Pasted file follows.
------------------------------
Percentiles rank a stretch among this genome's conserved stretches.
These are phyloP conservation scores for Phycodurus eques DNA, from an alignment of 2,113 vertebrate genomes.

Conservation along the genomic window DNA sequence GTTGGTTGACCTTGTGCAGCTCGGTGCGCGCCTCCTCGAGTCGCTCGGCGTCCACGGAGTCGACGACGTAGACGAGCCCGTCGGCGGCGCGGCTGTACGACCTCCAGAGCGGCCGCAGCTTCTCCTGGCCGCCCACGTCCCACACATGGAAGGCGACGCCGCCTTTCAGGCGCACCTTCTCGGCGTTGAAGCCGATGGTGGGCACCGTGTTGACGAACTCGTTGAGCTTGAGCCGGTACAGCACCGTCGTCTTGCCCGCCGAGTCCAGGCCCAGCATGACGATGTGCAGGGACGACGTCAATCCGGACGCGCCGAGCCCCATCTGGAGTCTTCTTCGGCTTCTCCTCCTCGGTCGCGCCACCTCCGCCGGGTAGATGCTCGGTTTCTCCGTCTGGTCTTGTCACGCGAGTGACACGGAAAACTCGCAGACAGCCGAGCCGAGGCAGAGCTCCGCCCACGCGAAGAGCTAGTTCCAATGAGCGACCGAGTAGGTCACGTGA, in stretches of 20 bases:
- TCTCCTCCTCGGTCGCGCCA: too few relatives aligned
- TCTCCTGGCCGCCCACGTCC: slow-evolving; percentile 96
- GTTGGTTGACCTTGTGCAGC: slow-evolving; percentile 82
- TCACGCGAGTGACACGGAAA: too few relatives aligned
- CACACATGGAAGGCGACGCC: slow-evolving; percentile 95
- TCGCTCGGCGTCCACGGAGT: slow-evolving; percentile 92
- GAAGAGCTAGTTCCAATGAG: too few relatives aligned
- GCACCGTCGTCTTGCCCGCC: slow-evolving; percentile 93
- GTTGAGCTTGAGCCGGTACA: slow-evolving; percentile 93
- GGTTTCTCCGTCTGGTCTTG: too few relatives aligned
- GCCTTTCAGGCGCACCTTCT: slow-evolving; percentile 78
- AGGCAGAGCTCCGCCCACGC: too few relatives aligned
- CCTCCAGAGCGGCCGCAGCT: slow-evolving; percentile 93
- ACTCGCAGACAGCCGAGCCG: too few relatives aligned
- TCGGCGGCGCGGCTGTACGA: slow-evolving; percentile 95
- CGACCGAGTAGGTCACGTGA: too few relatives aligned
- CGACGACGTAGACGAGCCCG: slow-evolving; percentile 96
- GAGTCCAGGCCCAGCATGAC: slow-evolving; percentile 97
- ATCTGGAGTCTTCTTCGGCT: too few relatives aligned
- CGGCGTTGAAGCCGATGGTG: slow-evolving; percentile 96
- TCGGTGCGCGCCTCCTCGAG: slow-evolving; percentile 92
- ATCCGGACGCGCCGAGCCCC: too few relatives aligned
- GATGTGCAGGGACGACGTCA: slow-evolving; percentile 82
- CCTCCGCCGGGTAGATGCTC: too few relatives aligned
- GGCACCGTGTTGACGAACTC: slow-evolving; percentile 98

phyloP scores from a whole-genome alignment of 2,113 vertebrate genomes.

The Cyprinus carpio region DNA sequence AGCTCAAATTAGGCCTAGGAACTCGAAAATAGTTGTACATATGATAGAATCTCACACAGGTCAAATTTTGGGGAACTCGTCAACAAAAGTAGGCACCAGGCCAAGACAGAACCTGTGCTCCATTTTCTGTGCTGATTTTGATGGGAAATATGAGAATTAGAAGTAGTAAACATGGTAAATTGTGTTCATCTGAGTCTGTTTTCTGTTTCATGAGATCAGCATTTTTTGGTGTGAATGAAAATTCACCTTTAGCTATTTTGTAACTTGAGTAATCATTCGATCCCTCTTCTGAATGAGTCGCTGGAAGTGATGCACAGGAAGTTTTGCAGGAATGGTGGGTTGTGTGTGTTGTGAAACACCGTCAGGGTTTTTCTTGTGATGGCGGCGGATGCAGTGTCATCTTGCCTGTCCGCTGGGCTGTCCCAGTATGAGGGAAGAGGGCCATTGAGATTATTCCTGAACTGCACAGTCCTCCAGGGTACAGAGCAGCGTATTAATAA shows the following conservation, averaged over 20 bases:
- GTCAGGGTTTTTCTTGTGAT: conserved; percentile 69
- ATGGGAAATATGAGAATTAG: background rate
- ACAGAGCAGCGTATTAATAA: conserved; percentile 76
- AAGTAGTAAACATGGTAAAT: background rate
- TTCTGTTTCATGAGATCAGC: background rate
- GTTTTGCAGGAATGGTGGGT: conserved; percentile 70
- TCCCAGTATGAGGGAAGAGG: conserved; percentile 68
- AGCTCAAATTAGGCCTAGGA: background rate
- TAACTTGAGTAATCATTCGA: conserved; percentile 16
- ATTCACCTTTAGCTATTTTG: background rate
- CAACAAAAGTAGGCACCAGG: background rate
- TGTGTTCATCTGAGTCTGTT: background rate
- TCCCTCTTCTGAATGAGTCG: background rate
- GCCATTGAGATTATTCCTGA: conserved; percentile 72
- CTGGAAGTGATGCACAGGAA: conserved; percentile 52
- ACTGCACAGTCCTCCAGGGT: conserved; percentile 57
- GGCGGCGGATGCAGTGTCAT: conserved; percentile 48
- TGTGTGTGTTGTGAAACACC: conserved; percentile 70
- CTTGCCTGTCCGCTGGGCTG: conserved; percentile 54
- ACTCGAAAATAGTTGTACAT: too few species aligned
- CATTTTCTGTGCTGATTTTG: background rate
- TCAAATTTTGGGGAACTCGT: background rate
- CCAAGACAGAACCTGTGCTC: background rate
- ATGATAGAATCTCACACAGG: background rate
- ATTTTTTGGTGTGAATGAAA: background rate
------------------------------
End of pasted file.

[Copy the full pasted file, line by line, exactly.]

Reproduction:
Percentiles rank a stretch among this genome's conserved stretches.
These are phyloP conservation scores for Phycodurus eques DNA, from an alignment of 2,113 vertebrate genomes.

Conservation along the genomic window DNA sequence GTTGGTTGACCTTGTGCAGCTCGGTGCGCGCCTCCTCGAGTCGCTCGGCGTCCACGGAGTCGACGACGTAGACGAGCCCGTCGGCGGCGCGGCTGTACGACCTCCAGAGCGGCCGCAGCTTCTCCTGGCCGCCCACGTCCCACACATGGAAGGCGACGCCGCCTTTCAGGCGCACCTTCTCGGCGTTGAAGCCGATGGTGGGCACCGTGTTGACGAACTCGTTGAGCTTGAGCCGGTACAGCACCGTCGTCTTGCCCGCCGAGTCCAGGCCCAGCATGACGATGTGCAGGGACGACGTCAATCCGGACGCGCCGAGCCCCATCTGGAGTCTTCTTCGGCTTCTCCTCCTCGGTCGCGCCACCTCCGCCGGGTAGATGCTCGGTTTCTCCGTCTGGTCTTGTCACGCGAGTGACACGGAAAACTCGCAGACAGCCGAGCCGAGGCAGAGCTCCGCCCACGCGAAGAGCTAGTTCCAATGAGCGACCGAGTAGGTCACGTGA, in stretches of 20 bases:
- TCTCCTCCTCGGTCGCGCCA: too few relatives aligned
- TCTCCTGGCCGCCCACGTCC: slow-evolving; percentile 96
- GTTGGTTGACCTTGTGCAGC: slow-evolving; percentile 82
- TCACGCGAGTGACACGGAAA: too few relatives aligned
- CACACATGGAAGGCGACGCC: slow-evolving; percentile 95
- TCGCTCGGCGTCCACGGAGT: slow-evolving; percentile 92
- GAAGAGCTAGTTCCAATGAG: too few relatives aligned
- GCACCGTCGTCTTGCCCGCC: slow-evolving; percentile 93
- GTTGAGCTTGAGCCGGTACA: slow-evolving; percentile 93
- GGTTTCTCCGTCTGGTCTTG: too few relatives aligned
- GCCTTTCAGGCGCACCTTCT: slow-evolving; percentile 78
- AGGCAGAGCTCCGCCCACGC: too few relatives aligned
- CCTCCAGAGCGGCCGCAGCT: slow-evolving; percentile 93
- ACTCGCAGACAGCCGAGCCG: too few relatives aligned
- TCGGCGGCGCGGCTGTACGA: slow-evolving; percentile 95
- CGACCGAGTAGGTCACGTGA: too few relatives aligned
- CGACGACGTAGACGAGCCCG: slow-evolving; percentile 96
- GAGTCCAGGCCCAGCATGAC: slow-evolving; percentile 97
- ATCTGGAGTCTTCTTCGGCT: too few relatives aligned
- CGGCGTTGAAGCCGATGGTG: slow-evolving; percentile 96
- TCGGTGCGCGCCTCCTCGAG: slow-evolving; percentile 92
- ATCCGGACGCGCCGAGCCCC: too few relatives aligned
- GATGTGCAGGGACGACGTCA: slow-evolving; percentile 82
- CCTCCGCCGGGTAGATGCTC: too few relatives aligned
- GGCACCGTGTTGACGAACTC: slow-evolving; percentile 98

phyloP scores from a whole-genome alignment of 2,113 vertebrate genomes.

The Cyprinus carpio region DNA sequence AGCTCAAATTAGGCCTAGGAACTCGAAAATAGTTGTACATATGATAGAATCTCACACAGGTCAAATTTTGGGGAACTCGTCAACAAAAGTAGGCACCAGGCCAAGACAGAACCTGTGCTCCATTTTCTGTGCTGATTTTGATGGGAAATATGAGAATTAGAAGTAGTAAACATGGTAAATTGTGTTCATCTGAGTCTGTTTTCTGTTTCATGAGATCAGCATTTTTTGGTGTGAATGAAAATTCACCTTTAGCTATTTTGTAACTTGAGTAATCATTCGATCCCTCTTCTGAATGAGTCGCTGGAAGTGATGCACAGGAAGTTTTGCAGGAATGGTGGGTTGTGTGTGTTGTGAAACACCGTCAGGGTTTTTCTTGTGATGGCGGCGGATGCAGTGTCATCTTGCCTGTCCGCTGGGCTGTCCCAGTATGAGGGAAGAGGGCCATTGAGATTATTCCTGAACTGCACAGTCCTCCAGGGTACAGAGCAGCGTATTAATAA shows the following conservation, averaged over 20 bases:
- GTCAGGGTTTTTCTTGTGAT: conserved; percentile 69
- ATGGGAAATATGAGAATTAG: background rate
- ACAGAGCAGCGTATTAATAA: conserved; percentile 76
- AAGTAGTAAACATGGTAAAT: background rate
- TTCTGTTTCATGAGATCAGC: background rate
- GTTTTGCAGGAATGGTGGGT: conserved; percentile 70
- TCCCAGTATGAGGGAAGAGG: conserved; percentile 68
- AGCTCAAATTAGGCCTAGGA: background rate
- TAACTTGAGTAATCATTCGA: conserved; percentile 16
- ATTCACCTTTAGCTATTTTG: background rate
- CAACAAAAGTAGGCACCAGG: background rate
- TGTGTTCATCTGAGTCTGTT: background rate
- TCCCTCTTCTGAATGAGTCG: background rate
- GCCATTGAGATTATTCCTGA: conserved; percentile 72
- CTGGAAGTGATGCACAGGAA: conserved; percentile 52
- ACTGCACAGTCCTCCAGGGT: conserved; percentile 57
- GGCGGCGGATGCAGTGTCAT: conserved; percentile 48
- TGTGTGTGTTGTGAAACACC: conserved; percentile 70
- CTTGCCTGTCCGCTGGGCTG: conserved; percentile 54
- ACTCGAAAATAGTTGTACAT: too few species aligned
- CATTTTCTGTGCTGATTTTG: background rate
- TCAAATTTTGGGGAACTCGT: background rate
- CCAAGACAGAACCTGTGCTC: background rate
- ATGATAGAATCTCACACAGG: background rate
- ATTTTTTGGTGTGAATGAAA: background rate